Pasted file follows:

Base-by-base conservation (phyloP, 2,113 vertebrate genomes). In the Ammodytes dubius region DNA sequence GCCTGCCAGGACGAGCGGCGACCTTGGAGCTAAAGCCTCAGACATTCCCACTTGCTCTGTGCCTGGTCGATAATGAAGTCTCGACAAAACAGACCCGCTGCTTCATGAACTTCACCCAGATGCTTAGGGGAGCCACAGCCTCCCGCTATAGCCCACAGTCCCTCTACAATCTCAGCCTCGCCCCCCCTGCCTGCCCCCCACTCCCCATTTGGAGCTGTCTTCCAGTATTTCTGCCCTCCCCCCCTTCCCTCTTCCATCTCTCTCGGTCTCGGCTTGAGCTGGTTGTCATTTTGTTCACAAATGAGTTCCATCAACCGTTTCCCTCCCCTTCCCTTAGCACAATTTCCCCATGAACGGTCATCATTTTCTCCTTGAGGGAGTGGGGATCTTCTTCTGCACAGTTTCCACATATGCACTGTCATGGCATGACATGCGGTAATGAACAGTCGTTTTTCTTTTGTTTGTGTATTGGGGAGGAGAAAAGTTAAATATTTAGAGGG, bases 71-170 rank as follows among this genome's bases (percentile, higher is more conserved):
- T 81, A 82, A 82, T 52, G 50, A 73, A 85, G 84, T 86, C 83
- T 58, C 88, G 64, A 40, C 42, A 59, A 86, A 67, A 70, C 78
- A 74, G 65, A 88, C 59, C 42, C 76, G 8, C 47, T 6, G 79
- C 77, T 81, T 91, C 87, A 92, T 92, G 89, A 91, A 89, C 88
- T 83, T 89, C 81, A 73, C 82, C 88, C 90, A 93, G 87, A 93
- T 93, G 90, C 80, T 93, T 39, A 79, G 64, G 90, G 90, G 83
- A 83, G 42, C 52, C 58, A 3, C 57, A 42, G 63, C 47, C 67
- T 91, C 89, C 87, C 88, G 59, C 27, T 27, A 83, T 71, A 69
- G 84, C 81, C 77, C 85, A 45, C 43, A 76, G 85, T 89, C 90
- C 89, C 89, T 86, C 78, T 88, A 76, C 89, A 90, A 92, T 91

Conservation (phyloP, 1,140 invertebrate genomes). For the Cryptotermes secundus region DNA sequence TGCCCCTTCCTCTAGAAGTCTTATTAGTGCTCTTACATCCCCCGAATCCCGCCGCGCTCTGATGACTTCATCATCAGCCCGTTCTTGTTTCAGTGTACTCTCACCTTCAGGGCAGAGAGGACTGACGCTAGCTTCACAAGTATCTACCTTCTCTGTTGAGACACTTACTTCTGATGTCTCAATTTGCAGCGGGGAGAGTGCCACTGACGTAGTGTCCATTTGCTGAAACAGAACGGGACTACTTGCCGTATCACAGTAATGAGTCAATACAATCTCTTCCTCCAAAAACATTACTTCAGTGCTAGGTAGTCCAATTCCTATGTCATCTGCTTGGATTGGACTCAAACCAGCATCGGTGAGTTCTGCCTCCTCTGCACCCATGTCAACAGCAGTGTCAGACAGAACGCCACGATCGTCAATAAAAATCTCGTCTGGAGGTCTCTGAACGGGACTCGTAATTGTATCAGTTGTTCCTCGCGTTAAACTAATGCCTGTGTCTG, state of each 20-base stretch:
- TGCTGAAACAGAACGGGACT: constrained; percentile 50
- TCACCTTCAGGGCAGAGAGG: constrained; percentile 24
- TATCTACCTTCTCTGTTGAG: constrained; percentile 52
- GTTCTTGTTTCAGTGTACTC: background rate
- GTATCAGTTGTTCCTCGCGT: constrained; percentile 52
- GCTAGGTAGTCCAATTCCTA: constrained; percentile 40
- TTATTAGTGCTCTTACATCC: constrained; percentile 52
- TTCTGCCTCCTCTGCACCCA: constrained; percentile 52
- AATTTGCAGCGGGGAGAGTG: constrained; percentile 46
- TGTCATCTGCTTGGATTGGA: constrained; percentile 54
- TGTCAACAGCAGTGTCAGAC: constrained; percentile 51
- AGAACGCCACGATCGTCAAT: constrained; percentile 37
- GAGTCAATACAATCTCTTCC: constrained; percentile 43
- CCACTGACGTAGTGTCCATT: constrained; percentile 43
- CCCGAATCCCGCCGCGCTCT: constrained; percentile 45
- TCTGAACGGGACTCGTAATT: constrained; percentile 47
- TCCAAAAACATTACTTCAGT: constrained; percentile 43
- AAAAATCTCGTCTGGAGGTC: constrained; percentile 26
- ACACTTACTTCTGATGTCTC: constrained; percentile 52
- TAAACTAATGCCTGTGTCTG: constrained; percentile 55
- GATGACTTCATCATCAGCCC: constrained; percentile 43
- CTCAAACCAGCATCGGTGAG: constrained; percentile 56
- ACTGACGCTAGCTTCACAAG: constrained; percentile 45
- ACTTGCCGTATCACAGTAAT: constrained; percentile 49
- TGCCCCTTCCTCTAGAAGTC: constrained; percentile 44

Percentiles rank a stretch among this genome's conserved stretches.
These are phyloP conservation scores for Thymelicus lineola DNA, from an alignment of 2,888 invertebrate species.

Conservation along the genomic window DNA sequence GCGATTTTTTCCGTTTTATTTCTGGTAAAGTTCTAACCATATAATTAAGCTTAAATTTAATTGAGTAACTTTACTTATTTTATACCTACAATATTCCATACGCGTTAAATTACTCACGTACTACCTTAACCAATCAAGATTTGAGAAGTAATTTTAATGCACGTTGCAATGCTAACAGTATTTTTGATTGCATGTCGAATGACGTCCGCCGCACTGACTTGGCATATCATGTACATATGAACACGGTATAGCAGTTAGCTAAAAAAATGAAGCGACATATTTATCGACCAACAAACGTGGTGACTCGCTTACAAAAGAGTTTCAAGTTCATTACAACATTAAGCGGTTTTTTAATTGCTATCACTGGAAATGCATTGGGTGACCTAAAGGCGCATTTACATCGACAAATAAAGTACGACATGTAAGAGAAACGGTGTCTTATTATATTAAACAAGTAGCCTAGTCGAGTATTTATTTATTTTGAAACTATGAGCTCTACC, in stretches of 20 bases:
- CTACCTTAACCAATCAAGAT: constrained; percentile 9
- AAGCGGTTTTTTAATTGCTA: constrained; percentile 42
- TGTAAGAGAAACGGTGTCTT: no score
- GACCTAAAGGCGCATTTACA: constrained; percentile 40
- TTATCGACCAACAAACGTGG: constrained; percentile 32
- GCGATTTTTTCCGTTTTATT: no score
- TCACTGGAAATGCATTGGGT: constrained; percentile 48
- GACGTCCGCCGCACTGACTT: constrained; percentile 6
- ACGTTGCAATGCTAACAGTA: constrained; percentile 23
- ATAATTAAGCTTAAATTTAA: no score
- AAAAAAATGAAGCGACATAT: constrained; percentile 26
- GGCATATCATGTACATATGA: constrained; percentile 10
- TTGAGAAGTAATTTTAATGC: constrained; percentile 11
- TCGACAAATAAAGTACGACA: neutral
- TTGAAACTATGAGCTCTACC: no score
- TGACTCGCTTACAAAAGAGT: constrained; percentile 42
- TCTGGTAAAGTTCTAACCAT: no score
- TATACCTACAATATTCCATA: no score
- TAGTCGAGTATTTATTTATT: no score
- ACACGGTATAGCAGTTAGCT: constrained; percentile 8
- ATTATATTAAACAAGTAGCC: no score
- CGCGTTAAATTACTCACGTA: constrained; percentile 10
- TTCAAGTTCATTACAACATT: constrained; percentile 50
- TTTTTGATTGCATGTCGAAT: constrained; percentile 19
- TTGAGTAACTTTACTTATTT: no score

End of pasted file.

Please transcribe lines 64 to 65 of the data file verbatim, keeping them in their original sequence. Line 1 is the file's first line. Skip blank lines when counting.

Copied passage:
- TTTTTGATTGCATGTCGAAT: constrained; percentile 19
- TTGAGTAACTTTACTTATTT: no score